As described above, the database 114 serves as a repository for information associated with the configuration, allocation, and/or deployment of one or more computing systems. In an embodiment, the database 114 stores the reservation information that is required to provide the dynamic deployment of a test server cluster. As described below, the database 114 also maintains a number of status identifiers, such as: reservation status for an entire reservation, deployment status for each computing system in a reservation, and availability status for each computing system in a system pool, but is not so limited.

Reservation information includes, but is not limited to: reservation start and end dates; reservation type (e.g. Basic, OFFICE Build, Private Release, Duplicate Cluster); the number of systems in a cluster reservation; the role and type of each system in a reservation; the location of any machine.xml and shipment files associated with a reservation; and, a reservation's friendly name and purpose. In an embodiment, the reservation information is stored in a reservation table of the database 114. FIG. 2 is a diagram illustrating a number of tables, including a reservation table structure of an embodiment. As described above, the deployment steps can vary by deployment type and can be stored in the DeplSteps field. The DeplSteps field value is the combination of deployment step flags which represent the necessary deployment steps for a particular reservation.

With continuing reference to FIG. 2, the status of a reservation or Reservation Status is stored in the ResvStatusID field. The ResvStatusID field is joined to the ResvStatusID_ReservationStatusName table. The Reservation Statuses include: Not Yet Begun, Deploying, Ready, Expiring, and Archived. When a new reservation is created, the Reservation Status is set to Not Yet Begun. The Reservation Status is set to Deploying when: a reservation's begin date arrives, a user redeploys a reservation, and/or an Administrator or OPM takes action against a reservation. The Reservation Status is set to Ready when a final deployment step for a reservation finishes. The Reservation Status is set to Expiring when a reservation's time has expired, or when the user expires a reservation (e.g. signs off). Once a reservation expires, any reserved computing systems are released, and the Reservation Status is set to Archived.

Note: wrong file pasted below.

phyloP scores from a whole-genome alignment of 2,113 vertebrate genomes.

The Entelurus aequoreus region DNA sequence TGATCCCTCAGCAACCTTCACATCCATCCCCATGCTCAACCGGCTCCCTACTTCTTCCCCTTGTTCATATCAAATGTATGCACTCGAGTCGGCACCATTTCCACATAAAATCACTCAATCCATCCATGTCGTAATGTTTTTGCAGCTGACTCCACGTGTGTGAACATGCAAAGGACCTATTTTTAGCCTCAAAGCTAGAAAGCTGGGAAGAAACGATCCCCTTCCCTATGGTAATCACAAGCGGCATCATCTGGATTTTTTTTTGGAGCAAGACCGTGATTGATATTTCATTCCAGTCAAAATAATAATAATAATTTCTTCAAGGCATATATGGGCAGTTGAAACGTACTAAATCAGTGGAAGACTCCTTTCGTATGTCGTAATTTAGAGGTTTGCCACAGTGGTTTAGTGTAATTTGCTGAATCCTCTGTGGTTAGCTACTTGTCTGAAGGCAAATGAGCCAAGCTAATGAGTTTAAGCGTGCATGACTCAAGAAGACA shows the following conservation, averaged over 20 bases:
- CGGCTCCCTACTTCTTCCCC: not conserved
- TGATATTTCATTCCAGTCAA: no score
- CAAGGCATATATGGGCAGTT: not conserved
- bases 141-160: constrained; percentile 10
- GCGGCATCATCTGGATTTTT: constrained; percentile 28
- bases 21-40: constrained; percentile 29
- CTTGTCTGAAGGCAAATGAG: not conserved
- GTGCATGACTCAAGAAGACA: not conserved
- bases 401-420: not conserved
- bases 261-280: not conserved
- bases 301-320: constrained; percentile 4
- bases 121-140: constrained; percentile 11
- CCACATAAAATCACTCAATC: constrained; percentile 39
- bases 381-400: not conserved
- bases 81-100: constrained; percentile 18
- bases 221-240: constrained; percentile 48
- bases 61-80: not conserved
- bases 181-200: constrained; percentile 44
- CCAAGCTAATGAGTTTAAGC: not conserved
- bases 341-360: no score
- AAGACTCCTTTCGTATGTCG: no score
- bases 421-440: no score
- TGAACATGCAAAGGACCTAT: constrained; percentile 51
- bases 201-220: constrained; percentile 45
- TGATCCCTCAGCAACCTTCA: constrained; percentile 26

The status of a deployment or Deployment Status is stored in the Resvs_Servers table. The Resvs_Servers table includes three fields: a Deployment Stage field (DeplStageID); a field (DeplStatusValueID) containing one of three values: Running, Error, or Done; and, an Error Code field (DeplStatusError). If the DeplStatusValueID is not Error, this value will be 0. When a new reservation is created, the values of the Deployment Status fields for each computing system in the reservation are set to Not Yet Started, Done, and 0. When a deployment step begins, the DeplStageID, DeplStatusValueID, and DeplStatusErr values are set to the Deployment Stage 1D corresponding to the deployment step, Running, and 0, respectively. If there is an error in a deployment step, the DeplStatusValueID and DeplStatusErr values are set to Error and the error code, respectively. If the deployment step completes without error, the DeplStatusValueID value is set to Done. When the last deployment step finishes, the Deployment Status field values are set to Ready, Done, and 0. (Also, as described above, when the last deployment step for a reservation finishes, the Reservation Status is set to Ready).

The availability of a computing system (e.g. server availability) or Availability Status is stored in the SrvAvailStatusID field of the Servers table of FIG. 2. The SrvAvailStatusID field is joined to the SrvAvailStatusID_SrvAvailStatusName table. This table defines three Availability Statuses: Unreserved, Reserved, and In Use. During initial system setup, the Availability Status for all computing systems is set to Unreserved. When a new reservation is made, the Availability Status for the computing systems in the reservation is set to Reserved. When a reservation begins, the Availability Status for the computing systems in the reservation is set to In Use. A reservation also can be Archived in certain circumstances. If a computing system has been allocated to another reservation whose Reservation Status is Not Yet Started, then the Availability Status is set to Reserved; otherwise, the Availability Status is set to Unreserved.